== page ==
Two weeks ago, I found myself in the public meeting space at the Grand Traverse County Governmental Center where I’d spent countless evenings trying to convince Traverse City commissioners and Traverse City Light & Power (TCLP) board members to embrace renewable energy. But this time I was sitting in one of their chairs.
Around me were representatives from Bay Area Transportation Authority (BATA), Keen Technical Solutions, SEEDS, Michigan Environmental Council, Citizens Climate Lobby, the Grand Traverse Watershed Alliance, as well as the city, the county and TCLP — all told, a powerhouse of energy efficiency and renewable energy leaders. Together we make up the new “green team”. Our group will meet quarterly to help Traverse City fulfill its resolution in December 2016 that committed the city to wean itself off fossil fuels for its municipal electric use. The target date for Traverse City to go 100 percent renewable is 2020.
That’s an ambitious undertaking, and puts Traverse City on an elite list of approximately 25 cities nationwide that aspire to make their electricity carbon free. But the goal is also achievable. All resources spent on energy efficiency will eventually pay off, and save the city money. That’s because each dollar invested in solar or wind will create a source of local electric generation, grow local energy jobs, and help stop your electric bill payments from flowing out of the region and the state. Diversifying our local electricity profile and energy economy is crucial in this age when investments in coal and natural gas grow more volatile.
The Groundwork Center was invited to participate in the “green team” because of our work over the past decade pushing smart, local energy solutions as well as our more recent Groundwork Shines campaign. Shines is a community program that brings the benefits of solar to home- and business owners in northwest Michigan. In Traverse City and throughout surrounding counties, Shines is helping put solar arrays up on homes, farms, city businesses, government properties, large fields, and manufacturing facilities while employing locals and saving residents money. We hope to impart our lessons learned to the city on the path toward 100 percent renewable energy.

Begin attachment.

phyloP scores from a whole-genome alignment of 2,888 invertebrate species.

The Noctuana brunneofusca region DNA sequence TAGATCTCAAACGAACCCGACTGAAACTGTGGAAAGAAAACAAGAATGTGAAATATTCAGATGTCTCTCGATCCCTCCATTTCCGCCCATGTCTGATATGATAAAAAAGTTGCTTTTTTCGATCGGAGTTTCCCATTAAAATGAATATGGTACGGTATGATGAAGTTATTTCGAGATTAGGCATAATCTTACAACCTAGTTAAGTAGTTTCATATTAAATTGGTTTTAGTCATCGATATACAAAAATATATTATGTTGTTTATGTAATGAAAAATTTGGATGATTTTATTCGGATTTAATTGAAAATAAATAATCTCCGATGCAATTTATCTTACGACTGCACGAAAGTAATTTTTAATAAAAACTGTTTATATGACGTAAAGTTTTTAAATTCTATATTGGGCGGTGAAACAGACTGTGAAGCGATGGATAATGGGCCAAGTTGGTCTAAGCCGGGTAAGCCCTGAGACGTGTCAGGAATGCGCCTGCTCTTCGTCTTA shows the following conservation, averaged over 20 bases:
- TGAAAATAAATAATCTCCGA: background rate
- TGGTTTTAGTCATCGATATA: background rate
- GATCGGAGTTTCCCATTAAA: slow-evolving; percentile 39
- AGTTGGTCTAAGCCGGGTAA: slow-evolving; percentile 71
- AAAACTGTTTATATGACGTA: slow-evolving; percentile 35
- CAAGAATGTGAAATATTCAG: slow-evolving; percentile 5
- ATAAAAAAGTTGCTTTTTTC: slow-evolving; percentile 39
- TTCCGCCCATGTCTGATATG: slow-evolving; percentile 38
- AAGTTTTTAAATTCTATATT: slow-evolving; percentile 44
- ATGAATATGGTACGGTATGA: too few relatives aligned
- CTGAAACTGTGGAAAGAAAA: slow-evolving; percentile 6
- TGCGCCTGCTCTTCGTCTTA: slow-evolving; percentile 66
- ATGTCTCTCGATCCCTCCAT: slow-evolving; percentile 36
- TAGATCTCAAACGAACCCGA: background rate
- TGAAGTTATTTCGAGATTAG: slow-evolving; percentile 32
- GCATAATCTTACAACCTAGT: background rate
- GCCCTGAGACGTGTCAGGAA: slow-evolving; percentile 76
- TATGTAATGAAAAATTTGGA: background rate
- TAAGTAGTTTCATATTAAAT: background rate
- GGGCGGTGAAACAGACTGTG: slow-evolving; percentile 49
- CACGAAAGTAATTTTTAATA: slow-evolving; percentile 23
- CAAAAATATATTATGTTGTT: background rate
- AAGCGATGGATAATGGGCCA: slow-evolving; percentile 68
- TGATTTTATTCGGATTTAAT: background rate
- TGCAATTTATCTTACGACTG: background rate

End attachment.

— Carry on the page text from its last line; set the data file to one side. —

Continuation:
This Thursday, March 2, the Northern Michigan Environmental Action Council (NMEAC), which has advocated for decades for solar and clean energy, will host a Clean Energy Now forum at 6:30 p.m. at the Traverse Area District Library. The event will feature local energy luminaries Skip Pruss and Kate Madigan. Pruss, a local energy guru and energy advisor to former Michigan Governor Jennifer Granholm, will discuss the threat of climate change and the need to move immediately off fossil fuels and towards solutions such as energy efficiency, demand-response, wind and solar. Following Pruss, Kate Madigan of the Michigan Environmental Council will present on the Traverse City 100 percent initiative and discuss her work helping communities across the state propose and pass similar resolutions.
You often know when an idea is going mainstream when former “advocates” pushing niche solutions from the outside are embraced as part of a collaborative process, and brought in as experts in their field. After a decades-long community discussion — which has been difficult and at times has pitted neighbor against neighbor — our goal of clean, local energy in Traverse City is within reach. Please join us this Thursday, and in the months ahead, to push the city, the county, and our entire community to think through how to grow, and benefit from, a clean, lean, local energy economy.
Dan Worth is the Clean Energy Policy Specialist at the Groundwork Center for Resilient Communities. Reach him at firstname.lastname@example.org